It stands to reason that if you have 10 highly well-trained and efficient employees, they can often do the same as 15 untrained, unmotivated, and uninspired employees.
6. Training Can Create Better Managers
Even the most experienced managers can lack certain skills.
In fact, most managers lack some vital skills, particularly so because what managers need to learn and be skilled in changes with the times.
A good example of this is management skills in managing equality and diversity (more on these topics later).
These areas have, of course, always been very important but in more recent times companies have begun to have a better appreciation of the essential need to train managers in these areas.
Many managers are often fairly new to the role (we all have to start somewhere) and they often lack vital management skills. A few examples worth considering include:
- Dealing with Difficult People – useful for teaching managers techniques to correctly manage employees, even in difficult situations.
- Menopause Awareness for Managers in the Workplace – both men and women (especially given so many men manage teams in the workplace) in this era should have an understanding of how menopause can impact some employees. A greater understanding of the issues many women can experience makes for a better manager.
- Delegation Skills can also be extremely useful for managers to understand correctly in order to bring out the best in each individual.
- And an often missed and yet valuable topic to train managers on is how to manage different generations in the workplace.
7. More Adaptable and Flexible Workforce
Training is also beneficial if you want to make your company as versatile, adaptable, and flexible as possible.
In other words, putting in a ‘Change Management’ plan into place in your company can be incredibly useful.
At certain times, as a company, being able to adapt very quickly to market conditions such as during a pending recession (or during a pandemic) can in certain situations, save or greatly help your business.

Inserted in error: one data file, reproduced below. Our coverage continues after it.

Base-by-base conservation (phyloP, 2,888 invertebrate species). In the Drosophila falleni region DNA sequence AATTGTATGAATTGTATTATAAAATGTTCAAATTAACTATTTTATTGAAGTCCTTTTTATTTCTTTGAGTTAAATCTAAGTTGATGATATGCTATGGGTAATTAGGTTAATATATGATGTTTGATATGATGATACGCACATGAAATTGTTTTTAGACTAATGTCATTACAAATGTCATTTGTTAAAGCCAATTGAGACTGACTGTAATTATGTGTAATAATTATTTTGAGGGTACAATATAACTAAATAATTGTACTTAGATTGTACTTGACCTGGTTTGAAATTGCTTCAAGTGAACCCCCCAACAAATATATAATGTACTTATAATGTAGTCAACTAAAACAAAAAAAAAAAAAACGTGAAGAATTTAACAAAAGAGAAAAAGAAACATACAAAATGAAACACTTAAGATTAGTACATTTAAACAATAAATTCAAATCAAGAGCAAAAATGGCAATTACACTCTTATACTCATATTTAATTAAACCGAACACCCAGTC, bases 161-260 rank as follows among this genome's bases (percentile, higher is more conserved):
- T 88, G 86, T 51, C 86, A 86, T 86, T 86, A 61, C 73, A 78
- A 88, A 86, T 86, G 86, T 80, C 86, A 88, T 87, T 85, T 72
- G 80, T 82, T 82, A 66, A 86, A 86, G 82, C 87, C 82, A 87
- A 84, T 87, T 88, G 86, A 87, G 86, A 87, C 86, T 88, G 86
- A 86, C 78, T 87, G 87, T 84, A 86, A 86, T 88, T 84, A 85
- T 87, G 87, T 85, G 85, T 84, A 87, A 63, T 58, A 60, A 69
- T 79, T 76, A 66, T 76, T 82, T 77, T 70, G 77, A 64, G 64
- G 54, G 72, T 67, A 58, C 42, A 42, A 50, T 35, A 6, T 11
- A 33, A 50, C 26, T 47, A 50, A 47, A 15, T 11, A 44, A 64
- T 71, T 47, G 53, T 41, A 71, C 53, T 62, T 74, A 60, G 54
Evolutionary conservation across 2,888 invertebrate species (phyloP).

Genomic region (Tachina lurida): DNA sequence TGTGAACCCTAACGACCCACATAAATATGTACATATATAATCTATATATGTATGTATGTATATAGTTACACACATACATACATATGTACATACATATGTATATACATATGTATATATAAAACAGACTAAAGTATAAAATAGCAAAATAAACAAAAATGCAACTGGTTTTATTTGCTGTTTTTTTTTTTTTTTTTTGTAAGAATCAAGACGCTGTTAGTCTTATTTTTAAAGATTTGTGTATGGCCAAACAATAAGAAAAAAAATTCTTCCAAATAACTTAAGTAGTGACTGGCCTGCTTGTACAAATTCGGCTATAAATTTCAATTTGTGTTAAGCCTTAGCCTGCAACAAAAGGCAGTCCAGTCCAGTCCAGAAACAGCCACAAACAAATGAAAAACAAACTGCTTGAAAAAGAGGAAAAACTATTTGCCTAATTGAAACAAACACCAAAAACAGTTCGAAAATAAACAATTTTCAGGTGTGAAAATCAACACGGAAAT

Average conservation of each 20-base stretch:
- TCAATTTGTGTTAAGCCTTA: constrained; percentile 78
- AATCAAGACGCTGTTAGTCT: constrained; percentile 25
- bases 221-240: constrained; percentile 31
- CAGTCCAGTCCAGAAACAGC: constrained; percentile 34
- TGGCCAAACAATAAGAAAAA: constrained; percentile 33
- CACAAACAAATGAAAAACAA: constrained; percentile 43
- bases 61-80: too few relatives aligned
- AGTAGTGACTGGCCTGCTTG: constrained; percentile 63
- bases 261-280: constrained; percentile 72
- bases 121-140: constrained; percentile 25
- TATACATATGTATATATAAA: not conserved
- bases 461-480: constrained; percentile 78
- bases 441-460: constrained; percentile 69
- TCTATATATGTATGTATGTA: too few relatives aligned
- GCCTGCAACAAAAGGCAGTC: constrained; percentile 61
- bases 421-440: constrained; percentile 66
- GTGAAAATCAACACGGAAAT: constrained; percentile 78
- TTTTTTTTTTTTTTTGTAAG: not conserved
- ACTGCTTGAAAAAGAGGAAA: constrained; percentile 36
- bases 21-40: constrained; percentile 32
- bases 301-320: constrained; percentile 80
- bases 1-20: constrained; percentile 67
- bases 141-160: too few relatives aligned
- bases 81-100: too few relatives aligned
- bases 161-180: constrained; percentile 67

Having staff who are trained to be adaptable and to have skills that can be adaptable can be extremely useful.
Let me give you one quick example. During the pandemic in 2020 and 2021, you might have been a business providing classroom teaching for adults and found that your workshops were immediately canceled.
With staff who are open to adapting and trained to be I.T. literate and comfortable around technology, you might have been able to quickly move to provide online workshops.
8. Chance to Attract Higher Calibre Staff
By being known as a company that provides good staff training, you also begin to be seen as a company that helps its employees.
Word soon gets around and you can begin to attract an even higher calibre of candidates for vacancies you have.
Ambitious and high achieving employees often care about career development and being a good training provider in your business, should help you to improve both productivity and to build this positive reputation as a good employer.
9. Risk Management
Training employees is also essential when it comes to Risk Management.
There is a legal requirement to provide training in certain areas, whilst other risk management related topics will help to make your employees safer.
Many companies choose, for example, to provide mandatory training in:
- Fire safety in the workplace
- Online security
- Food safety (if you, for example, run a restaurant or food outlet)
10. Diversity and Equality in the Workplace
There are definite benefits also to taking seriously providing training on diversity and equality in the workplace.
The benefits include:
- Employees feel valued and better understood, when colleagues better understand equality and diversity at work.
- Managers begin to understand better techniques for hiring by learning how natural biases can alter how we make decisions.
- Employees and managers learn to be empathetic and understanding of different ways of communicating and working.
Take the case of staff who organize meetings and who might not have been trained in DDA and who thus do not consider the constraints faced by a wheelchair user and comfortable access to certain rooms. If this is the case, people who cannot access the venue due to disability will feel left out and be demoralized and less engaged at work, as a result.